Department of Numbers

Louisville-Jefferson County, Kentucky Unemployment

The BLS reported that the unemployment rate for Louisville rose 0.2 percentage points in July 2019 to 3.9%. For the same month, the metro unemployment rate was 0.4 percentage points lower than the Kentucky rate. The unemployment rate in Louisville peaked in December 2009 at 10.4% and is now 6.5 percentage points lower. From a post peak low of 3.7% in December 2017, the unemployment rate has now grown by 0.2 percentage points. You can also compare Louisville unemployment with unemployment in other cities.

Unemployment Rate July 2019 Month/Month Year/Year
National 3.7% 0.0 -0.2
Kentucky 4.3% +0.2 -0.1
Louisville 3.9% +0.2 -0.1
Note: Metro level data is now seasonally adjusted.1 All comparisons are made with July 2019 data as August metro level unemployment data has not yet been released.

Unemployment Rate: Louisville, Kentucky, National

Louisville, Kentucky monthly unemployment rate chart

Note: Recessions shown in gray.

Louisville, Kentucky Unemployed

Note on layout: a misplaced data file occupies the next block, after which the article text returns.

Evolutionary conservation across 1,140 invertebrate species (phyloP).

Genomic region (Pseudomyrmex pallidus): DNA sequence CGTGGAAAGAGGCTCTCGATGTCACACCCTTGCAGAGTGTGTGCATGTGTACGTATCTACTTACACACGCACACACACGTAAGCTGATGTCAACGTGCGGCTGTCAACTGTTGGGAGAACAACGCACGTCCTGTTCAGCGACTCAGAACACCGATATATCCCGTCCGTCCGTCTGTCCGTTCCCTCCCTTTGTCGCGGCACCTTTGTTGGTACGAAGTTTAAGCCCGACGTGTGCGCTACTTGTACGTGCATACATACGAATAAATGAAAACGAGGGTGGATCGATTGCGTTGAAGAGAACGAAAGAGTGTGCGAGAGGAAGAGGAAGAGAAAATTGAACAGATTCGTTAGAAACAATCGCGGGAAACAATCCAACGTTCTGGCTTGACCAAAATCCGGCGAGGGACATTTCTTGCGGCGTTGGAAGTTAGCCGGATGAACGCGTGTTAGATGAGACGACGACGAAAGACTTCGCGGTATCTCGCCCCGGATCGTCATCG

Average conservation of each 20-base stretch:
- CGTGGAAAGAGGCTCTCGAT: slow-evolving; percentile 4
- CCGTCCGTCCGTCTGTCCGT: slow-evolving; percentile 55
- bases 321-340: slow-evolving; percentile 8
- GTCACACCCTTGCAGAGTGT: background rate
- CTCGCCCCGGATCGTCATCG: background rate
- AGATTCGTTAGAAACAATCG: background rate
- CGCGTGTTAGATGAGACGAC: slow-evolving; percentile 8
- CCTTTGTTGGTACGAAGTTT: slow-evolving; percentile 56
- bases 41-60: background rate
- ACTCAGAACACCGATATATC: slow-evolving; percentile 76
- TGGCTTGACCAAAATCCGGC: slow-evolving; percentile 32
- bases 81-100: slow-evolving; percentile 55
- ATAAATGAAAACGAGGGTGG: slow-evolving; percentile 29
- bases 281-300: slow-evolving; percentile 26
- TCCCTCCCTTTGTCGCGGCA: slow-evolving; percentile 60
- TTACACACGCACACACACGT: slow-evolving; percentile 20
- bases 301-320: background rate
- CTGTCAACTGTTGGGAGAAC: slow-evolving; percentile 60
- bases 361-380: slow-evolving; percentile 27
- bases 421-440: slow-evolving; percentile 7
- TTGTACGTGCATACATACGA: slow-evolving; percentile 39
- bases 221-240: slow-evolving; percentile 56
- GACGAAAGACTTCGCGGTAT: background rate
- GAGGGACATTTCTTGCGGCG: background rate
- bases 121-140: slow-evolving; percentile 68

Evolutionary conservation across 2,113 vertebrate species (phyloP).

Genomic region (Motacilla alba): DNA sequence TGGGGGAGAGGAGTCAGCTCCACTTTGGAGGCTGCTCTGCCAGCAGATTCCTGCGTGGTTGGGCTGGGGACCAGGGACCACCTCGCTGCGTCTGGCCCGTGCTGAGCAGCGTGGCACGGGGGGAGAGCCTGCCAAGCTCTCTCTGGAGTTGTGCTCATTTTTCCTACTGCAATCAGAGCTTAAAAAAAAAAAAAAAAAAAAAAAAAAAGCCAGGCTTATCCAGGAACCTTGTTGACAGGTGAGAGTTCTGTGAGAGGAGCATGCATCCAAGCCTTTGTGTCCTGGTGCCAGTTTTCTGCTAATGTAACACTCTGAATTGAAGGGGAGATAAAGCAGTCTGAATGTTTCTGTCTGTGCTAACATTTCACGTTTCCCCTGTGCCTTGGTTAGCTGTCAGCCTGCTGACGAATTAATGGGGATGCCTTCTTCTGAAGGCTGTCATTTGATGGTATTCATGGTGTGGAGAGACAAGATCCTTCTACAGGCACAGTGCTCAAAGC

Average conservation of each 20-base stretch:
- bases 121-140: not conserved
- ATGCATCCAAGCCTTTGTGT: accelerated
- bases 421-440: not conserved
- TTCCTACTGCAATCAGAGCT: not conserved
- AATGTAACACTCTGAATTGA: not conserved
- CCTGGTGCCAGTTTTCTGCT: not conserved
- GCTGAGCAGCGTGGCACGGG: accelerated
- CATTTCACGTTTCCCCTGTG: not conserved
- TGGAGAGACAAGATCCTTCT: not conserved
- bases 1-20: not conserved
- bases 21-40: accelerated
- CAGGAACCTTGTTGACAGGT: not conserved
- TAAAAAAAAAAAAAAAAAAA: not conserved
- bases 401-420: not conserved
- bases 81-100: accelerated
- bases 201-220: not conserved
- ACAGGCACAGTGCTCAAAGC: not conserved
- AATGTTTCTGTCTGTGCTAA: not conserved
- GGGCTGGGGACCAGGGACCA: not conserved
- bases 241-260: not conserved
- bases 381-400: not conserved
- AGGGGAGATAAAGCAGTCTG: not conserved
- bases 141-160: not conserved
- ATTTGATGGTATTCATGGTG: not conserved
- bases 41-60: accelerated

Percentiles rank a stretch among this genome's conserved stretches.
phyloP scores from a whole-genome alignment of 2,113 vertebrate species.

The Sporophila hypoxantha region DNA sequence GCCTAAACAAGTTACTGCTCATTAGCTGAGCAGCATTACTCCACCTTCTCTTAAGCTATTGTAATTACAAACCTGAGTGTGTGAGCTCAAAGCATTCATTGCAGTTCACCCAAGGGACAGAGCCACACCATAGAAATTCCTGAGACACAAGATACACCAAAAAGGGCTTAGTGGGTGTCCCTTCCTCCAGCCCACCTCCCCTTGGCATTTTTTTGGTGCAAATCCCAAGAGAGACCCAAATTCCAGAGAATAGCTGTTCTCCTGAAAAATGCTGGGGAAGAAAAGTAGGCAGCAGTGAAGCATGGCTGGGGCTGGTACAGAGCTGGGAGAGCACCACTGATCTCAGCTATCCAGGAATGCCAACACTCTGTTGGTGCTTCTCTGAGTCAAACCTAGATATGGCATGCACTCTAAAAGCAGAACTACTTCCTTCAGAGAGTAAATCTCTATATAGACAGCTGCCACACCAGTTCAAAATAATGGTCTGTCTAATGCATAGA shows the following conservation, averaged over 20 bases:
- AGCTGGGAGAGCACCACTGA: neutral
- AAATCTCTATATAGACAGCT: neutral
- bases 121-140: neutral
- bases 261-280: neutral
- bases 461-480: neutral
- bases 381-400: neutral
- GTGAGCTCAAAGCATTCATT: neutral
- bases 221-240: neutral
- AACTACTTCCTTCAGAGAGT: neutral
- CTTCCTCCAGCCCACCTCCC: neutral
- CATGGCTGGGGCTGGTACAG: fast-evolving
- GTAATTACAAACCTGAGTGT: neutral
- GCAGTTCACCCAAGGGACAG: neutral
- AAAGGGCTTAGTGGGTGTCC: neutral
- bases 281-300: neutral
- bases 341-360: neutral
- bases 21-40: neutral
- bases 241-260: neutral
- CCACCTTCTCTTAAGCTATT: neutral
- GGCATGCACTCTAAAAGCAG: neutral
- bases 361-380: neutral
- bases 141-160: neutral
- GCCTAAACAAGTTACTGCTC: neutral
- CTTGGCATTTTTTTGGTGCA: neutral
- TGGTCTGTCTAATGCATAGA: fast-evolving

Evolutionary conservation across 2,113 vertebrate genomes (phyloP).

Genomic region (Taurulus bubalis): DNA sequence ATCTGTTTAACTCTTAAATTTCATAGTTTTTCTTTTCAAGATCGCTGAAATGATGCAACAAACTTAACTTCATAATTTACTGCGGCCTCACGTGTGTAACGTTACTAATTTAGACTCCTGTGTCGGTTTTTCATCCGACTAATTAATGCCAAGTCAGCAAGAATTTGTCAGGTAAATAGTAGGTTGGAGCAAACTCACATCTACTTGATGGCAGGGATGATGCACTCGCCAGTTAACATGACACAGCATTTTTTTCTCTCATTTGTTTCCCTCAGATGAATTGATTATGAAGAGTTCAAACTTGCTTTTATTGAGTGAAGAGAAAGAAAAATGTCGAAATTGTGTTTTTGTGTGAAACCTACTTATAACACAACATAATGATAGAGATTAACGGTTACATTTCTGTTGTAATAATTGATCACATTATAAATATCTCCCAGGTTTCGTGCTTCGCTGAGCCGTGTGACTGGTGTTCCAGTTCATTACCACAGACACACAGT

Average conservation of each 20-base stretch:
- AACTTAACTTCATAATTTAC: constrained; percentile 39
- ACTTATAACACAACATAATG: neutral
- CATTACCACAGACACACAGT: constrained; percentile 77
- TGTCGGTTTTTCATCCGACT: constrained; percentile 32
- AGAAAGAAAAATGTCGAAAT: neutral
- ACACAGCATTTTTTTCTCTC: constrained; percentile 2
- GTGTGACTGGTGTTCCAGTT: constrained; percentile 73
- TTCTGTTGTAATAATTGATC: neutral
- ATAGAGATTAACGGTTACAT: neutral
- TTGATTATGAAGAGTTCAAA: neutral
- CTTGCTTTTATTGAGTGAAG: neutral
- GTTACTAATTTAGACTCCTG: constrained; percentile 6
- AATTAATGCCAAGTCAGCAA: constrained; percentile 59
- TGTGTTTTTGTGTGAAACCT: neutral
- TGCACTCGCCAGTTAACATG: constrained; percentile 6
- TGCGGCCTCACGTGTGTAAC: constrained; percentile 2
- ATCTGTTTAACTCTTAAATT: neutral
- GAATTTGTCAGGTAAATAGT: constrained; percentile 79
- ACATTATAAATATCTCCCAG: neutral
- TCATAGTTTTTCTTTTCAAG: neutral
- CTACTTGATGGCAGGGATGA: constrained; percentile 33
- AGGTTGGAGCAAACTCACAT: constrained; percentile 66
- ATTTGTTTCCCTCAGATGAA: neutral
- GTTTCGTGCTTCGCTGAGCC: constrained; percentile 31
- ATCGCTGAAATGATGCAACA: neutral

The number of people unemployed in Louisville peaked in February 2010 at 64,080. There are now 38,085 fewer people unemployed in the metropolitan area. From a recent trough of 24,652 in January 2018, the number of unemployed has now grown by 1,343. Louisville employment and jobs data (including jobs lost/gained in Louisville, Kentucky) is also available.

Unemployed Persons July 2019 Month/Month Year/Year
Louisville 25,995 +777 -773

Number of Unemployed Persons

Louisville, Kentucky Unemployment History

Date National
Unemployment Rate
Kentucky
Unemployment Rate
Louisville
Unemployment Rate
Louisville
Unemployed
September
2019
3.5%
August
2019
3.7% 4.4%
July
2019
3.7% 4.3% 3.9% 25,995
June
2019
3.7% 4.1% 3.7% 25,218
May
2019
3.6% 4.0% 3.7% 24,887
April
2019
3.6% 4.0% 3.7% 25,055
March
2019
3.8% 4.0% 3.7% 24,918
February
2019
3.8% 4.1% 3.7% 25,039
January
2019
4.0% 4.2% 3.8% 25,715
December
2018
3.9% 4.3% 3.9% 26,126
November
2018
3.7% 4.3% 3.9% 26,127
October
2018
3.8% 4.3% 3.9% 26,234

1. Metro area unemployment rates are now seasonally adjusted. The BLS has started publishing smoothed seasonally adjusted metropolitan area data which makes comparisons to state and national data more relevant than the unadjusted numbers.